|Cal Caulkins watercolor of proposed Santa Rosa Civic Center. PD, June 15, 1953|
|Key to Caulkins’ proposed Santa Rosa Civic Center|
|Cal Caulkins pen and ink drawing of proposed Santa Rosa Civic Center. PD, August 19, 1945|
He produced both a pen and ink drawing of the plan that appeared in the PD and a large watercolor that he loaned out for display and used as a backdrop during his frequent speaking engagements that autumn.
What he was calling the “Memorial Civic Center” provided Santa Rosa new open space via a walkway to the point between the confluence of Matanzas and Santa Rosa Creeks. The undersize courthouse square was gone, replaced by a landscaped plaza stretching from Fourth street to First (although its roundabout shape might have tempted jalopy racers to think of the Circus Maximus).
Like Willcox he glorified the Creek, turning First street – long the junky part of downtown with scattered shacks, the grimier auto repair shops and farm equipment resellers – into a scenic drive as well as the main connector to the neglected working class southwest neighborhoods.
No question: This was the best of all possible Santa Rosas, and all that was needed to start the wheels moving would be for voters to pass a measly $100,000 bond.
What could possibly go wrong?
Seemingly everyone loved Caulkin’s plan. It was endorsed by the Chamber of Commerce, the Board of Supervisors, labor unions, service clubs, veteran’s groups, women’s groups and politicians of all stripes. The Press Democrat ran a banner on the front page reading, “Santa Rosa’s Future is at Stake.” It looked like a done deal.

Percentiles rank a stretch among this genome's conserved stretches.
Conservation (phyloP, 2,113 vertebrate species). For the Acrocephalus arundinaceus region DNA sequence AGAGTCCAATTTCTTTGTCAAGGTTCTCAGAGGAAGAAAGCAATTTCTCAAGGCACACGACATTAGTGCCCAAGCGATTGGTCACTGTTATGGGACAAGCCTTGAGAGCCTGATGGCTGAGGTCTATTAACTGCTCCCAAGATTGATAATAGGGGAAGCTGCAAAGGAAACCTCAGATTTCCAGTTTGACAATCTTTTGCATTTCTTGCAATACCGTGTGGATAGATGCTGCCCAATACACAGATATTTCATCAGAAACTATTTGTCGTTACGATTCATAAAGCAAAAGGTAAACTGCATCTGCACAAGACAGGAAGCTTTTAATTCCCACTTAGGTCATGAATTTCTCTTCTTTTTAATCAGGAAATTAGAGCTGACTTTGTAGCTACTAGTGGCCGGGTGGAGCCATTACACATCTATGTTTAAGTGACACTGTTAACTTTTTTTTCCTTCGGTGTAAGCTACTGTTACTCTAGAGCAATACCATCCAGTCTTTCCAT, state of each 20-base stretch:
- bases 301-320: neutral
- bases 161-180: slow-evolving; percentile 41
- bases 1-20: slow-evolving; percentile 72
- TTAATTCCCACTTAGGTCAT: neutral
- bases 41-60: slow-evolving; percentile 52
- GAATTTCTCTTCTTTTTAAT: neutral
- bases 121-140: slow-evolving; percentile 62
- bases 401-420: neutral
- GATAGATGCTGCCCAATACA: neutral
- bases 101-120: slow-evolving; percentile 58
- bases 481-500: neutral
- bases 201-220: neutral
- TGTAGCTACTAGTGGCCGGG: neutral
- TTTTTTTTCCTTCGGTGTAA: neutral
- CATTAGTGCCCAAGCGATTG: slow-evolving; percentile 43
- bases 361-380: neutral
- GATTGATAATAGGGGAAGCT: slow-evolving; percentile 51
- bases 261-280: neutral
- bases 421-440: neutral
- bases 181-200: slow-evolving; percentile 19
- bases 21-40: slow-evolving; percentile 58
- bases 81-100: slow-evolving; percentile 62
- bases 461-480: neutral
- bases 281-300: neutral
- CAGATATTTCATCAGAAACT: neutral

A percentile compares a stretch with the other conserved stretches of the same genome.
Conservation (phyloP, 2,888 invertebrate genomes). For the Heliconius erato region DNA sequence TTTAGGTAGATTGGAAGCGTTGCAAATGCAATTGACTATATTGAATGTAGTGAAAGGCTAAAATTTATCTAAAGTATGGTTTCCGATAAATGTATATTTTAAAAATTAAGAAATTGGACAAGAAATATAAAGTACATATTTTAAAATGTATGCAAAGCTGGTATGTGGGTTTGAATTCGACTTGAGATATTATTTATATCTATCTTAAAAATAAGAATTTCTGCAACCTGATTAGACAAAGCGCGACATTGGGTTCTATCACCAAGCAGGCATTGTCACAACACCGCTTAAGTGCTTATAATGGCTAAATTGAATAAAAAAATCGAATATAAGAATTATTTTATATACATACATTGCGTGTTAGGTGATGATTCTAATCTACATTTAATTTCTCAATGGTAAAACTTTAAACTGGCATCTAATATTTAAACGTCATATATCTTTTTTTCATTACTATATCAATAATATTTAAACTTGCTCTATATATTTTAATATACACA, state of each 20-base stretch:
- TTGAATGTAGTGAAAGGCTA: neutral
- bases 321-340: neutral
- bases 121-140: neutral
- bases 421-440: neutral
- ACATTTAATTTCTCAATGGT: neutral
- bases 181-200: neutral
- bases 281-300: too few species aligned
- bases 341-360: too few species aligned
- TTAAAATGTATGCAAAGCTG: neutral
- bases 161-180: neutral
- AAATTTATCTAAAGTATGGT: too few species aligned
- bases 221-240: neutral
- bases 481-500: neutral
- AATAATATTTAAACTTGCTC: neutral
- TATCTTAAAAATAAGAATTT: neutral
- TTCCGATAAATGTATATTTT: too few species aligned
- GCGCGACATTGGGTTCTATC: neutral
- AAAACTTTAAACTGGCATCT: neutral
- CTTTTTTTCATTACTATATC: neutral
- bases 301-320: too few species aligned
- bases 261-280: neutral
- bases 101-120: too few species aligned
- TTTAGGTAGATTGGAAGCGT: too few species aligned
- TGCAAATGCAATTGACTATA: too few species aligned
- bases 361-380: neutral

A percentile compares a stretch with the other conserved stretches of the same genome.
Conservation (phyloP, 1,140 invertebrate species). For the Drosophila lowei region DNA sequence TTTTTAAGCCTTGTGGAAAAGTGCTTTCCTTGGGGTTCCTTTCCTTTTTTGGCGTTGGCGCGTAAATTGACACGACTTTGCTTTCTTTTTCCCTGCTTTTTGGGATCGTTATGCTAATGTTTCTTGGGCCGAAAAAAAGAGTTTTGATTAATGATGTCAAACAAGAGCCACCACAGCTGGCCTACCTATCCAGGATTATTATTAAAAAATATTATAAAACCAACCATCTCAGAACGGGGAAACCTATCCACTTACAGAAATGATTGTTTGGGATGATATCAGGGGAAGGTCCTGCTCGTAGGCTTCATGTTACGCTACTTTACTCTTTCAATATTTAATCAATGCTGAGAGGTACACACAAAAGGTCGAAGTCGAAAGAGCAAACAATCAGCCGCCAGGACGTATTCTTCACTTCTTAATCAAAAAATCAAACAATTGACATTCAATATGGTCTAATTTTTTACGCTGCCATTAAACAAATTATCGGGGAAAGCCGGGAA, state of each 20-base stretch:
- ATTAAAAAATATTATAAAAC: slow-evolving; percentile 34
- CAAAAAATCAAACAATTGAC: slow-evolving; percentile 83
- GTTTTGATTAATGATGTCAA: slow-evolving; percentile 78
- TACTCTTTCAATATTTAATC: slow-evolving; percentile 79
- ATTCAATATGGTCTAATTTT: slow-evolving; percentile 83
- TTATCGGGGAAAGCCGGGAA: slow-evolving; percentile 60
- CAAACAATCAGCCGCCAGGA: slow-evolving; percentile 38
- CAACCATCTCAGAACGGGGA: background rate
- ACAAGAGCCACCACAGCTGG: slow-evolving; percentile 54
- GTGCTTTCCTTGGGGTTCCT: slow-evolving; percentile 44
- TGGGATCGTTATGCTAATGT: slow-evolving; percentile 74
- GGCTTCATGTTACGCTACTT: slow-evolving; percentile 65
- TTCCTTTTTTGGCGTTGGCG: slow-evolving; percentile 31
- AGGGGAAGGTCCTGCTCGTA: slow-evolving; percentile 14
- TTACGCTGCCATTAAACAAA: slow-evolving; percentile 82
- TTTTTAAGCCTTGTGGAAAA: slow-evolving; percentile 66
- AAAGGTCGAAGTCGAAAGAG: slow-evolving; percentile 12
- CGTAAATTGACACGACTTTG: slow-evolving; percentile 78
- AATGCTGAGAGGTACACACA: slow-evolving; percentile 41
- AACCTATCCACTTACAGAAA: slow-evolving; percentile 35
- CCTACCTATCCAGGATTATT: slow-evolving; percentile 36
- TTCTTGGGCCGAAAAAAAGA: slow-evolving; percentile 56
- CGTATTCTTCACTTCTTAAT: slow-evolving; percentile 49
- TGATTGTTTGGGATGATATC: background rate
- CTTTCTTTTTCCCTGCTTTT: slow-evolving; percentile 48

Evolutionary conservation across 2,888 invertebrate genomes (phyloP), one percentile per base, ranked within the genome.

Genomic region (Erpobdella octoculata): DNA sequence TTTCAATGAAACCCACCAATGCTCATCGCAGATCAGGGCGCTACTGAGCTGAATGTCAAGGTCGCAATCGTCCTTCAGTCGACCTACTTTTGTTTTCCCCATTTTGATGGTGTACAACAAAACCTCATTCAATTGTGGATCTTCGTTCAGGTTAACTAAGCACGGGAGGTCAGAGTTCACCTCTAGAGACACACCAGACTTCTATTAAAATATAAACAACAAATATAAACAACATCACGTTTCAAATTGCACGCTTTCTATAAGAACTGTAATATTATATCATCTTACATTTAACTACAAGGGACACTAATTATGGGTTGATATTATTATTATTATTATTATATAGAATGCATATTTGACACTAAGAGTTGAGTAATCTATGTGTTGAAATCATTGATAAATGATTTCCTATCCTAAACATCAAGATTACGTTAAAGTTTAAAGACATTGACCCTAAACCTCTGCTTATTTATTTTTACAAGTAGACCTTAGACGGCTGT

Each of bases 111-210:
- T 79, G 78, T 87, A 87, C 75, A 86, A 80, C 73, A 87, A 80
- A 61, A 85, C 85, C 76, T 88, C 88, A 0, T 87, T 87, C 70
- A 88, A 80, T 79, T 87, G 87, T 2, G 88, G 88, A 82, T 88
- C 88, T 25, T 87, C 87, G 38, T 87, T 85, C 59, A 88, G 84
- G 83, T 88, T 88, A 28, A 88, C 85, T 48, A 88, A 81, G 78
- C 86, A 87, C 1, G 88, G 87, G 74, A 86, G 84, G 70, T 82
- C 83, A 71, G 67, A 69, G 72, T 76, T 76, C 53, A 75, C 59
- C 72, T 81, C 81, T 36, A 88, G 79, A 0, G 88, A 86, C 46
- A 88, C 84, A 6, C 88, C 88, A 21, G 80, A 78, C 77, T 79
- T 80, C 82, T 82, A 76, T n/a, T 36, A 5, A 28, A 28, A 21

Some of the enthusiasm was surely part of the prevailing “can do” optimism that lifted the nation from the spring of 1945 onward, once it became clear the end of the war was approaching. Everyone was looking forward to making their own little corner of the world not only whole again, but better; in Sonoma county, a committee was formed to explore creating a “Redwood Peace Temple,” which apparently was to be sort of a Bohemian Grove-ish annual summit for world leaders (albeit hopefully without those notables drunkenly pissing on trees).
Nor did there seem to be concerns about how to pay for everything. It was promised there would be cost efficiencies in clustering the federal, state, county and city buildings so close together, with money coming from all four sources. Santa Rosa was already in queue to get $500k for a new post office, there was property tax money to fund war memorials all over the county (thanks to a temporary change in state law) and besides, everything did not need to be built at once; they could start with the war memorial and build the other stuff when the money came in. Pay as you go, postwar style.